Colorado Gov. Jared Polis signed a bill into law Monday that allows him to mass-pardon Coloradans with minor marijuana possession convictions, although he has not said exactly how the process will work.
Lawmakers passed House Bill 1424 on June 15, the last day of the 2020 legislative session. The bill aims to make the legal marijuana industry more accessible to people of color and those who were previously convicted on drug charges that wouldn’t be crimes now. It expands the social equity program for marijuana business licenses to Colorado residents who have been arrested or convicted on a marijuana offense, been subject to civil asset forfeiture from a marijuana offense, or lived in an area designated as high crime or economically disadvantaged.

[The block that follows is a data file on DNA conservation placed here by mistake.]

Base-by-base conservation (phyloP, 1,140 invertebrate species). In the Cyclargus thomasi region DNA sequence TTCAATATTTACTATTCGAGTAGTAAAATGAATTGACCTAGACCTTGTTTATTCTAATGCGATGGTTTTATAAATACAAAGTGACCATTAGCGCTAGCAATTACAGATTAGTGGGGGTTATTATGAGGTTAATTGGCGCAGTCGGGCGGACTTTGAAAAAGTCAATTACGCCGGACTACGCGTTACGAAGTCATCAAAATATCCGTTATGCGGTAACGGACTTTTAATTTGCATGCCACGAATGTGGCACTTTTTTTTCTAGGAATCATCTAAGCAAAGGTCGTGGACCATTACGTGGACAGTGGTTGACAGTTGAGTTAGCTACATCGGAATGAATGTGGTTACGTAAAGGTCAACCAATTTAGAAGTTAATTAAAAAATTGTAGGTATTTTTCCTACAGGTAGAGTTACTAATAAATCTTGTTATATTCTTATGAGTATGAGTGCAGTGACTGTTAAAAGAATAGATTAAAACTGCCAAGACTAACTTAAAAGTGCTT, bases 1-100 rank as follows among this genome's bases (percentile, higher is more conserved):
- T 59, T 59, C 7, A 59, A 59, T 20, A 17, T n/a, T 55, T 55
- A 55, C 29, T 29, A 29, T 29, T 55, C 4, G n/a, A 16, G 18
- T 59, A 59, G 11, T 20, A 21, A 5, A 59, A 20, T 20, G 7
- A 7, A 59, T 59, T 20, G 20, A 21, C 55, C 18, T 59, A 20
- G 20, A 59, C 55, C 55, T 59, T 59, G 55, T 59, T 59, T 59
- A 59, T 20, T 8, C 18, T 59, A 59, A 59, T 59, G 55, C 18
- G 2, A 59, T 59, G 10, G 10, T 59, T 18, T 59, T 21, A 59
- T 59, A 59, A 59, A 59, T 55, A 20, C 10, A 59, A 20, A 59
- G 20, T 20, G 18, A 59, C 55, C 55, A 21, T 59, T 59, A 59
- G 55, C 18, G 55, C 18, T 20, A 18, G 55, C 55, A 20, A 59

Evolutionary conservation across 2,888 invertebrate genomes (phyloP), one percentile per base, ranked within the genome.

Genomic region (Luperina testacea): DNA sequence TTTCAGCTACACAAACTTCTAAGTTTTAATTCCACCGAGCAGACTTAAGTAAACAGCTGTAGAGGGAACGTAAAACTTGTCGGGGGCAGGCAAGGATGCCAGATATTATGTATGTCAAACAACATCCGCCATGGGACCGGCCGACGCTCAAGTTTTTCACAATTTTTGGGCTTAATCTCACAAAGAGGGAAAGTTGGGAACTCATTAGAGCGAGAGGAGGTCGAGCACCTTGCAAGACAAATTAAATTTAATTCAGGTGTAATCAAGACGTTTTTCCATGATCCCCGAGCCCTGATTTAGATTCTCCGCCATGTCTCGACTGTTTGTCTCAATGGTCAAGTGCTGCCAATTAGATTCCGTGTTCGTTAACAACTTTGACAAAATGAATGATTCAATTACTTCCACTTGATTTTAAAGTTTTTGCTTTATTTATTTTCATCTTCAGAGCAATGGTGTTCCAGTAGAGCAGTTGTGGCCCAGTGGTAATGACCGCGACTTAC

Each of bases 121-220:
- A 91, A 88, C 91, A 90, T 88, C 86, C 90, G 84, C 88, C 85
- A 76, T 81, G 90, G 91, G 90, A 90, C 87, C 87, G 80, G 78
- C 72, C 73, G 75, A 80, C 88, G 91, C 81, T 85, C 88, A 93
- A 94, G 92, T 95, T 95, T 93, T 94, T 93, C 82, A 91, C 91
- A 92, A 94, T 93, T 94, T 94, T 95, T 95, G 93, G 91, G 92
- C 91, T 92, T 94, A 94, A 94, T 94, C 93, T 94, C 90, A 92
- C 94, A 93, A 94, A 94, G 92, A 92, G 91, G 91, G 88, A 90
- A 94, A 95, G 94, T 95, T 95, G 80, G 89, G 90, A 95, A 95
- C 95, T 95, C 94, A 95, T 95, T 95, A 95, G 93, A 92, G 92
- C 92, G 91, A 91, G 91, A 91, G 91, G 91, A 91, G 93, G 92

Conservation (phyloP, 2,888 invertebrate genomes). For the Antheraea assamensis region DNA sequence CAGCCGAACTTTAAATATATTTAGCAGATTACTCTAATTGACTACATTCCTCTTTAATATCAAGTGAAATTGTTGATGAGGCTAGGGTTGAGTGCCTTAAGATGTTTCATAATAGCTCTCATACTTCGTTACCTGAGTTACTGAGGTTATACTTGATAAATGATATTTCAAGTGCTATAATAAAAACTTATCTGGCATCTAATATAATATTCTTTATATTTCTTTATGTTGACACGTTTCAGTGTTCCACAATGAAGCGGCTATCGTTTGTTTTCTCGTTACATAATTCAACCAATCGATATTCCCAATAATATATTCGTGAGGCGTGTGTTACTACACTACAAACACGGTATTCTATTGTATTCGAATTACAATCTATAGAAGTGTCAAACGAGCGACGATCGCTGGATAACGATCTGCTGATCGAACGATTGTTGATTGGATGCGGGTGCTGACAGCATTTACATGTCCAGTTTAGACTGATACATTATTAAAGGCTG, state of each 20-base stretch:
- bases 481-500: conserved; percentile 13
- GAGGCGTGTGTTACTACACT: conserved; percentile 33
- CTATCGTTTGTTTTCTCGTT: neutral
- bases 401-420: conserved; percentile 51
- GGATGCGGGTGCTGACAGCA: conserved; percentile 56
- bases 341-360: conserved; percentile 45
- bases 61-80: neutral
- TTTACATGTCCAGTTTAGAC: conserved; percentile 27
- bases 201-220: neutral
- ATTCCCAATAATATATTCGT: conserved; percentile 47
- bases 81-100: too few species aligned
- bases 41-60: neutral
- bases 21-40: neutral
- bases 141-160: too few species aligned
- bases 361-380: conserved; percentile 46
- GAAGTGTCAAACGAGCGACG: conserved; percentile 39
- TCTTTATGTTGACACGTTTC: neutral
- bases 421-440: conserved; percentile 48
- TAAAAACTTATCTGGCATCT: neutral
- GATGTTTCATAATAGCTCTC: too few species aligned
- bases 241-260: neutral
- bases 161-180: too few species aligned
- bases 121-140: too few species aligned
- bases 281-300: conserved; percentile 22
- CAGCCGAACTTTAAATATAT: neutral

“For decades now, the Black community has been disproportionately criminalized because of marijuana while others have profited,” said Rep. James Coleman, a Denver Democrat and bill sponsor. “We have needed to act on this injustice for decades.”
In a last-minute move, lawmakers agreed to add another component to the bill: giving the governor the power to mass-pardon Coloradans for convictions of marijuana possession of 2 ounces or less, rather than doing them on an individual basis. Longmont Democratic Rep. Jonathan Singer added the amendment after the pandemic forced him to drop plans for a more extensive marijuana expungement bill.
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